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L.A. noir at its finest: “Kiss Me Deadly” on Criterion Blu-ray

L.A. noir at its finest: “Kiss Me Deadly” on Criterion Blu-ray (photo)

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“Kiss Me Deadly,” out today in a new Blu-ray and DVD edition from The Criterion Collection, is the ultimate film noir, an example of the form at its bleakest and blackest. Everything about it is extreme, from the amorality of its greedy, violent hero to the sexuality of its femme fatales, whose distinctly carnal heavy breathing provides the soundtrack to the opening credits.

Those credits made our list of the greatest opening titles in history. They begin with Mickey Spillaine’s famous private eye Mike Hammer (Ralph Meeker) as he nearly runs over Cloris Leachman’s Christina Bailey, naked except for a man’s trenchcoat, on a deserted stretch of road outside Los Angeles. He gives her a lift and as she catches her breath (or has an orgasm; from the sound alone, it’s tough to say) the credits scroll on screen from top to bottom with the words arranged from bottom to top. When the title appears onscreen it reads “DEADLY KISS ME,” a picture starring the great “MEEKER RALPH” as Hammer. As our own R. Emmet Sweeney astutely observed in his piece on the “Deadly” opening titles, the effect is ominous and disorienting, the perfect prelude to Hammer’s journey into the L.A. underworld. Once this seemingly innocuous car ride introduces him to a criminal conspiracy of gamblers, cannons, and atomic secrets, Hammer can find no bottom and no escape.

His car ride with Christina ends with a mysterious beating, a staged car crash, and the death of the hitchhiker (all beats that will be mirrored in the film’s ultimate finale), but Hammer’s not motivated to solve her murder out of some sense of nobility or desire to bring her killers to justice. Rather Hammer realizes Christina’s involvement in some sort of mass coverup involving gangsters, scientists, and newspaper columnists could mean a big payday and a quick ticket out of the small time divorce cases that pay his living. Even after his snooping has yielded him an initial offer of some hush money from the men responsible, Hammer refuses it, thinking there’s a lot more to be found if he keeps digging. It’s a greedy impulse he will ultimately regret. It is interesting to note that the search for truth in “Kiss Me Deadly” isn’t a heroic pursuit; it’s a selfish, destructive act. Screenwriter A.I. Bezzerides’ cynical screenplay doesn’t portray Hammer’s work as an investigation; this is a guy sticking his nose where it doesn’t belong. And for his curiosity a whole bunch of people get a face full of fire.

This is film noir. You know what comes next: double crosses, fist fights, and seductive women, all washed down with two fingers of bourbon. That said, even as it provides all the requisite genre thrills of film noir, “Kiss Me Deadly” goes further, building to a climax that belongs more to the tradition of science-fiction than crime novels. Coming in 1955, at the tail end of the classic noir period, director Robert Aldrich’s film provides something bridge between the dark detective stories dramas made in the wake of World War II and the paranoid sci-fi allegories of the Cold War. The film’s insane and spectacular ending, with its gunfights, explosions, and apocalyptic overtones, is like the sick and twisted best of both worlds. No wonder its helped inspire so many films that followed, from “Raiders of the Lost Ark” to “Pulp Fiction.”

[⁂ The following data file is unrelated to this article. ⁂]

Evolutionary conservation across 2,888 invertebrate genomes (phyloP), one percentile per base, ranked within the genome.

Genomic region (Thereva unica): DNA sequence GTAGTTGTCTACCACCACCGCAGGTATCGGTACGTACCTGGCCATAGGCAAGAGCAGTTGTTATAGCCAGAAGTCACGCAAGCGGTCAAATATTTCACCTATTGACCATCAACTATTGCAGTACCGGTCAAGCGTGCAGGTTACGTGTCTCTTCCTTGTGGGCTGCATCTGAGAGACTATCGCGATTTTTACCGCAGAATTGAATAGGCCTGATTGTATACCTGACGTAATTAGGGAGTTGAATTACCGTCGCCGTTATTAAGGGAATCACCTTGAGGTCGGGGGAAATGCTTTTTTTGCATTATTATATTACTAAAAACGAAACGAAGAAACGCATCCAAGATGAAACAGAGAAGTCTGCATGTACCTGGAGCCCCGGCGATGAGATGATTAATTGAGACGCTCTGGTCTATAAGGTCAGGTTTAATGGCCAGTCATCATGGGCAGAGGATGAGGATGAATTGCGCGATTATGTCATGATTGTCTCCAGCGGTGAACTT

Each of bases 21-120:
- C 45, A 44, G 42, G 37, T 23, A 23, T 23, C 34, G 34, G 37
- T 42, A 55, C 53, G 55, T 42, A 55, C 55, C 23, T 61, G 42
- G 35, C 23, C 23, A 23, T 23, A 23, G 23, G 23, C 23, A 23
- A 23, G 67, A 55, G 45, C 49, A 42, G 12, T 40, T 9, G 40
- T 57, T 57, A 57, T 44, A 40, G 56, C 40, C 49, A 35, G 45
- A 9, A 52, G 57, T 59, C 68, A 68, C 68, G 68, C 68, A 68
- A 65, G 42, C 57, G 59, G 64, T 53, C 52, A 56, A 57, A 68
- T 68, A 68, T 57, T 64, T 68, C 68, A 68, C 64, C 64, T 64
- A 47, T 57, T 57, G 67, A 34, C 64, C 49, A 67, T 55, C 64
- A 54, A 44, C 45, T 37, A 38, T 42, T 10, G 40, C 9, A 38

If you’ve never seen “Kiss Me Deadly” before, you have to, and Criterion’s new edition of the film is a damn good way to make your introduction. The film looks beautiful, crisp yet gritty; those deep, sooty shadows have never look more sinister. The extras include an informative and conversational commentary between noir experts Alain Silver and James Ursini and essays by Aldrich and critic J. Hoberman. My favorite supplement, though, is the photo and video tour of the film’s seedy Bunker Hill locations, “where film noir heroes routinely came to hide out or die,” by writer and historian Jim Dawson.

Here is my one critique of “Kiss Me Deadly:” it has the wrong ending. Watch the film with its original ending, then watch the alternate one included on the Criterion Blu-ray. That alternate finale, which was mistakenly placed onto prints of the film for decades, is much darker than the one Aldrich intended. But think about the movie, and the considerable darkness of the world it depicts. To me, there’s really only way it can end: with our sinful heroes in the embrace of the deadliest kiss of all.

Which “Kiss Me Deadly” ending do you prefer? Tell us in the comments below or on Facebook and Twitter!



Reminders that the ’90s were a thing

"The Place We Live" is available for a Jessie Spano-level binge on Comedy Crib.

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GIFs via Giphy

Unless you stopped paying attention to the world at large in 1989, you are of course aware that the ’90s are having their pop cultural second coming. Nobody is more acutely aware of this than Dara Katz and Betsy Kenney, two comedians who met doing improv comedy and have just made their Comedy Crib debut with the hilarious ’90s TV throwback series, The Place We Live.

IFC: How would you describe “The Place We Live” to a fancy network executive you just met in an elevator?

Dara: It’s everything you loved–or loved to hate—from Melrose Place and 90210 but condensed to five minutes, funny (on purpose) and totally absurd.

IFC: How would you describe “The Place We Live” to a drunk friend of a friend you met in a bar?

Betsy: “Hey Todd, why don’t you have a sip of water. Also, I think you’ll love The Place We Live because everyone has issues…just like you, Todd.”


IFC: When you were living through the ’90s, did you think it was television’s golden age or the pop culture apocalypse?

Betsy: I wasn’t sure I knew what it was, I just knew I loved it!

Dara: Same. Was just happy that my parents let me watch. But looking back, the ’90s honored The Teen. And for that, it’s the golden age of pop culture.